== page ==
Background Since the evolution of human immunodeficiency virus (HIV) infection, every effort has been made to increase the survival and quality of life of the infected patients. In this regard, metabolic/nutritional derangements are among the most important problems. So, we planned this study to evaluate the serum level of vitamin D as an essential micronutrient with known immunologic roles in HIV-infected patients and compare it with that of HIV-uninfected individuals, and to identify risk factors for possible hypovitaminosis D in the former group.
Methods This was a cross sectional study on 35 HIV-infected patients (cases) and 35 HIV-uninfected individuals (controls). All the participants were > = 18 years-old. Patients with conditions, like tuberculosis, or using drugs, with known effects on serum vitamin D level were excluded. The control group was matched for age, sex, nutritional habits and occupation (exposure to sunlight). HIV infection was confirmed in the cases with 2 positive HIV ELISAs and then a positive HIV Western Blot test. Serum level of vitamin D was measured by ELISA method. Chi-square and independent T tests were used for analysis of data.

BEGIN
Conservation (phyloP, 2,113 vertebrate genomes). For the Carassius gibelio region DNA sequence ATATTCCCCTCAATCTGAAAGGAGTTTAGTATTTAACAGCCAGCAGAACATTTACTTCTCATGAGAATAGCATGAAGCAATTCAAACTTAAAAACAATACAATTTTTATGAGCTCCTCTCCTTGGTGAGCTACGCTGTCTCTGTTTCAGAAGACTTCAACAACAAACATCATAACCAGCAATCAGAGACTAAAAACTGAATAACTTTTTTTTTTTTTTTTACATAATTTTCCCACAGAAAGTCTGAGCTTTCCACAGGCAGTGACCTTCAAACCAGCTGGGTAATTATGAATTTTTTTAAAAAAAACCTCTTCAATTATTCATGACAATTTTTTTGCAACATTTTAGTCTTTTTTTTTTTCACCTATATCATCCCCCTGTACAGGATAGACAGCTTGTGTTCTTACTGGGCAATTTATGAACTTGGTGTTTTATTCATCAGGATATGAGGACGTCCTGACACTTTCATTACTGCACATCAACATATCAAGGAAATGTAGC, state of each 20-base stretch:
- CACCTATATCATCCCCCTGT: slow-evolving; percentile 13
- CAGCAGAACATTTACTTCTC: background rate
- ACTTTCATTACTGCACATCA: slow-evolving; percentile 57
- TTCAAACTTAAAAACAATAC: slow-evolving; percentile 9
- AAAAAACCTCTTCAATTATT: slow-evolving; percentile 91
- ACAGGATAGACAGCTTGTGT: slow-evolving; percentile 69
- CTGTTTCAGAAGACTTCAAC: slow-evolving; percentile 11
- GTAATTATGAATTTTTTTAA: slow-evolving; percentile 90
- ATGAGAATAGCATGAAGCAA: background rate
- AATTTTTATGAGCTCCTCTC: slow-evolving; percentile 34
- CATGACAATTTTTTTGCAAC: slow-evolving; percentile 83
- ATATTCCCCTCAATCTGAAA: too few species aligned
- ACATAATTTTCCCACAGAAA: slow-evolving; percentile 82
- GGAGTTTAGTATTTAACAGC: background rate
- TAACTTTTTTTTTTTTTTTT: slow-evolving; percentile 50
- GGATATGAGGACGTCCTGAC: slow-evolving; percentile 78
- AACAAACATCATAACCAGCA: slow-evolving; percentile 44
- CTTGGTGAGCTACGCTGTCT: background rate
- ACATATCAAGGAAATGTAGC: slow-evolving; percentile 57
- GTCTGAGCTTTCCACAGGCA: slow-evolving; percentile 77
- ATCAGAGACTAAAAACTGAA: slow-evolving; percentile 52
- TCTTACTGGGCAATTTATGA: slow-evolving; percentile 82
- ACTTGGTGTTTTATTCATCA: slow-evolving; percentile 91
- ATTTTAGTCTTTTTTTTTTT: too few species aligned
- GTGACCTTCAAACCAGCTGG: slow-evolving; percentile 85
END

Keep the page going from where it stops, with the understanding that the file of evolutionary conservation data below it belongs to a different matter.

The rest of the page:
Results Of the HIV-infected patients, 9 people (25.7%) were receiving antiretroviral therapy. Twenty-three HIV-infected patient (65.7%) had hypovitaminosis D (vitamin D < 30 ng/mL), comparing with only one person (2.8%) in controls (p value < 0.05). The mean level of vitamin D in the serum was significantly lower in HIV-infected patients (25.78 ng/mL) compared with HIV- uninfected individuals (41.4 ng/mL) (p value < 0.008). There was no association between hypovitaminosis D and sex, age, body mass index, CD4+ cell count, haemoglobin level and antiretroviral therapy in HIV-infected patients.
Conclusion This study shows the possible association of HIV-infection with vitamin D deficiency, and thus the evaluation of this group of patients for hypovitaminosis D seems reasonable.
- Vitamin D